The Main Event (1979)

PG | 109 mins | Romantic comedy | 22 June 1979

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HISTORY

       According to articles in the 25 Aug 1976 DV and the 21 Mar 1979 LAT, executive producers Renee Missel and Howard Rosenman developed the project under the working title Knockout at Metro-Goldwyn-Mayer (M-G-M) Studios before Barbra Streisand and Jon Peters became involved and produced the film for First Artists Production Company and distributor Warner Bros. Pictures. In early versions of the script, lead character “Hillary Kramer” was a clothing designer, and the story was set in New York City and Paris, France.
       The film marked a reunion for lead actors Barbra Streisand and Ryan O’Neal, who had previously co-starred in What's Up, Doc? (1972, see entry). As explained in a 20 Dec 1978 HR article, O’Neal welcomed the opportunity to play a boxer, since he had grown up around the sport and fought in amateur bouts during his youth. He later invested in professional fighters, such as Hedgemon Lewis, who is credited onscreen as technical consultant along with former boxer champion Jose Torres. O’Neal estimated that he trained 150 rounds for the film.
       A 19 Apr 1979 HR brief stated that Jim Healy, a Los Angeles, CA, sports director, was assigned a role as a boxing announcer, but he is not credited onscreen.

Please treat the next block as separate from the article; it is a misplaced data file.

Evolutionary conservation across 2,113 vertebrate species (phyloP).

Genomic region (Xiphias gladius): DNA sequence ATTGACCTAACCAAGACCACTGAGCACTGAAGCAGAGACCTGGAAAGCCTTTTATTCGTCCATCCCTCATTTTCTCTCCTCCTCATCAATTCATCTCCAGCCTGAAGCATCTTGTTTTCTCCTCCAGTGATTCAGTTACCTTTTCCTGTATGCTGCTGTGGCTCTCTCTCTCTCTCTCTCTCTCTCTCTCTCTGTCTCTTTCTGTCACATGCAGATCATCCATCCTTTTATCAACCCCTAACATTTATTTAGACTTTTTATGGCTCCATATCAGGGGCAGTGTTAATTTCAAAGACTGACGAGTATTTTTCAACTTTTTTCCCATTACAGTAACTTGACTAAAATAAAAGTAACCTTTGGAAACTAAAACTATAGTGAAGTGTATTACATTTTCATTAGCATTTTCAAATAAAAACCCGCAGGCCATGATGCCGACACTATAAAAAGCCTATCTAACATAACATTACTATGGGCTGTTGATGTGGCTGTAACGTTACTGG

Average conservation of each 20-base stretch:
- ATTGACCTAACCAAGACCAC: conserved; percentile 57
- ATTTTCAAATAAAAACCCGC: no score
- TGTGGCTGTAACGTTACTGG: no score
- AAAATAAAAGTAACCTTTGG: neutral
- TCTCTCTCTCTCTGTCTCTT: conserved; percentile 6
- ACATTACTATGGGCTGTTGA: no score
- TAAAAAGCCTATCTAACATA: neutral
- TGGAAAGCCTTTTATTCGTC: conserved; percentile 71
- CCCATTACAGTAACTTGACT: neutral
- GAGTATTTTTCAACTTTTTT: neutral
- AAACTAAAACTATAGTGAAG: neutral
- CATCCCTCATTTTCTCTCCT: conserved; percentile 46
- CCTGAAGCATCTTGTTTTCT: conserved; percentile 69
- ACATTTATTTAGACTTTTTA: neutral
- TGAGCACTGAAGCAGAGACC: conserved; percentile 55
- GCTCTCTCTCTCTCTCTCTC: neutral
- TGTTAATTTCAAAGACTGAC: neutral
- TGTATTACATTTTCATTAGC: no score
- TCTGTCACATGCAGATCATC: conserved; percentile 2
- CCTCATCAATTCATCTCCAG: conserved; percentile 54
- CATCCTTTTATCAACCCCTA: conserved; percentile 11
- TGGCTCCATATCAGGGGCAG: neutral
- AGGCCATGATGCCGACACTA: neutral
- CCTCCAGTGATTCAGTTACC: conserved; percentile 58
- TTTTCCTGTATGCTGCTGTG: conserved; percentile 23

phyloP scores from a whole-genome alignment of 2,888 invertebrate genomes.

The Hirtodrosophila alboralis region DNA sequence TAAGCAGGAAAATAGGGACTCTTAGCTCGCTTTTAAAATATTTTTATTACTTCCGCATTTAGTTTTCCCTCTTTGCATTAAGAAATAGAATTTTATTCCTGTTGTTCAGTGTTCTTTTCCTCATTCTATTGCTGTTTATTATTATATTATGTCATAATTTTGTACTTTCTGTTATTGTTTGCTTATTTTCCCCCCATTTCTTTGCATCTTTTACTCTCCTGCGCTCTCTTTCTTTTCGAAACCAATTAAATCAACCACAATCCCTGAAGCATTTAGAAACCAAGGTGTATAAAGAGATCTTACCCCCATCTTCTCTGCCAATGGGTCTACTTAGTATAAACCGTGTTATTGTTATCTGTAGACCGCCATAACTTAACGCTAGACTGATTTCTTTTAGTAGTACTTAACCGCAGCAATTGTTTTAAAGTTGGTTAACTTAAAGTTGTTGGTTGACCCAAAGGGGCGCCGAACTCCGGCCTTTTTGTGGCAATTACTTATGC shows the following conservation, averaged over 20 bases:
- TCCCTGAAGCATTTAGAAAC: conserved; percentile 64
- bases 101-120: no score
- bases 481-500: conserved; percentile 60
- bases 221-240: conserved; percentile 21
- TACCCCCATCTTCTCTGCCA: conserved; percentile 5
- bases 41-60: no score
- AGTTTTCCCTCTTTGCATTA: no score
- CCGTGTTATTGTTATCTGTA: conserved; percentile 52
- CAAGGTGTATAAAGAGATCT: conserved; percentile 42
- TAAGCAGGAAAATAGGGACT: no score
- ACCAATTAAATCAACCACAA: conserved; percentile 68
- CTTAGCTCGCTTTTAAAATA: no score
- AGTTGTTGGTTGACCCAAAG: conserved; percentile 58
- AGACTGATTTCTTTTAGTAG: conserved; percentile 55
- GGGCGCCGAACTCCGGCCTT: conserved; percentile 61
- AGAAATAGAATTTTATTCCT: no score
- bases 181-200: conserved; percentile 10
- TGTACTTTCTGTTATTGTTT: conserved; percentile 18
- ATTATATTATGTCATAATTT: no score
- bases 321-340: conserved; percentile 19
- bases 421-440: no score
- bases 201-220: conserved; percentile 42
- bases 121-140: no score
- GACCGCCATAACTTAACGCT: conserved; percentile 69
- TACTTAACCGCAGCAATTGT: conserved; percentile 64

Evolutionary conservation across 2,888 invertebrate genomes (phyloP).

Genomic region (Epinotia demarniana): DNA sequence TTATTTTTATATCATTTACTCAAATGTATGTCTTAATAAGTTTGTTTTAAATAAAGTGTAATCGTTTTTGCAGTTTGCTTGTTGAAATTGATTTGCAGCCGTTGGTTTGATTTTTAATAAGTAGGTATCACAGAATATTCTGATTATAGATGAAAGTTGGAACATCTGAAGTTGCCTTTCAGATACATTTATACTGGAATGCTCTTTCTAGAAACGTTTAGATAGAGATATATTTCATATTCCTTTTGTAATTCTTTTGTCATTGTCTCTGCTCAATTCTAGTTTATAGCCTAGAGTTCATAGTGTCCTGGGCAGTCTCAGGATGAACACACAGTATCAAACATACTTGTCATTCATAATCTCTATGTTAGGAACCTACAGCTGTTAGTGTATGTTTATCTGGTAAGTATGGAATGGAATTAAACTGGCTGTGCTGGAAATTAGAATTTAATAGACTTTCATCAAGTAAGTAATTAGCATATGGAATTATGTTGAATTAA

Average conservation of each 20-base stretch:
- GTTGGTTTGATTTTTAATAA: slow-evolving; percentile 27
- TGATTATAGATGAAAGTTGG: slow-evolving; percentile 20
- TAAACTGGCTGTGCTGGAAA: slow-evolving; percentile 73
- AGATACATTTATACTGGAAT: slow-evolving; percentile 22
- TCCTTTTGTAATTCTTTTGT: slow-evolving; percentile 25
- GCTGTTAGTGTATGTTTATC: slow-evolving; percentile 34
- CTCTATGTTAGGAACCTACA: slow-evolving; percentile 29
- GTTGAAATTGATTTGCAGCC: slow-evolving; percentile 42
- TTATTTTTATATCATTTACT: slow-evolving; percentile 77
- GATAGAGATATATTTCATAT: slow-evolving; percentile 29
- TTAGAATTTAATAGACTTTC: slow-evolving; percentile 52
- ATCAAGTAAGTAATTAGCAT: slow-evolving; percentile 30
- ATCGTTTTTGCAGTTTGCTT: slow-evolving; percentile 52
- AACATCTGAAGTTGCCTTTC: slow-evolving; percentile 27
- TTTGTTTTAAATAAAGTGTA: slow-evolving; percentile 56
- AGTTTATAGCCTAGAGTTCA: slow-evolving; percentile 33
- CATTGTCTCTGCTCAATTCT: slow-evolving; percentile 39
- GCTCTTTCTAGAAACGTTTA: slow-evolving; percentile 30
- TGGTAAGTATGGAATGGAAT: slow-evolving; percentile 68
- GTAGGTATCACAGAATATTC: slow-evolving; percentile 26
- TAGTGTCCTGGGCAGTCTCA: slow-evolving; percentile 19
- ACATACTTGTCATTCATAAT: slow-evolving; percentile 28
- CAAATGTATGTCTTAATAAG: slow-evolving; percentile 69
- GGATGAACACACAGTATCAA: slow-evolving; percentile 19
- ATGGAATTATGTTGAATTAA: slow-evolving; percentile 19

A 6 Oct 1978 HR column noted that the ten week filming schedule was due to complete early Dec 1978. Location sites in the Los Angeles area included Malibu, CA, the Main Street gym downtown, Gilda’s gym in Century City, and a hot dog stand on La Cienega Boulevard. Stage 7 at Hollywood General Studios ... More Less

       According to articles in the 25 Aug 1976 DV and the 21 Mar 1979 LAT, executive producers Renee Missel and Howard Rosenman developed the project under the working title Knockout at Metro-Goldwyn-Mayer (M-G-M) Studios before Barbra Streisand and Jon Peters became involved and produced the film for First Artists Production Company and distributor Warner Bros. Pictures. In early versions of the script, lead character “Hillary Kramer” was a clothing designer, and the story was set in New York City and Paris, France.
       The film marked a reunion for lead actors Barbra Streisand and Ryan O’Neal, who had previously co-starred in What's Up, Doc? (1972, see entry). As explained in a 20 Dec 1978 HR article, O’Neal welcomed the opportunity to play a boxer, since he had grown up around the sport and fought in amateur bouts during his youth. He later invested in professional fighters, such as Hedgemon Lewis, who is credited onscreen as technical consultant along with former boxer champion Jose Torres. O’Neal estimated that he trained 150 rounds for the film.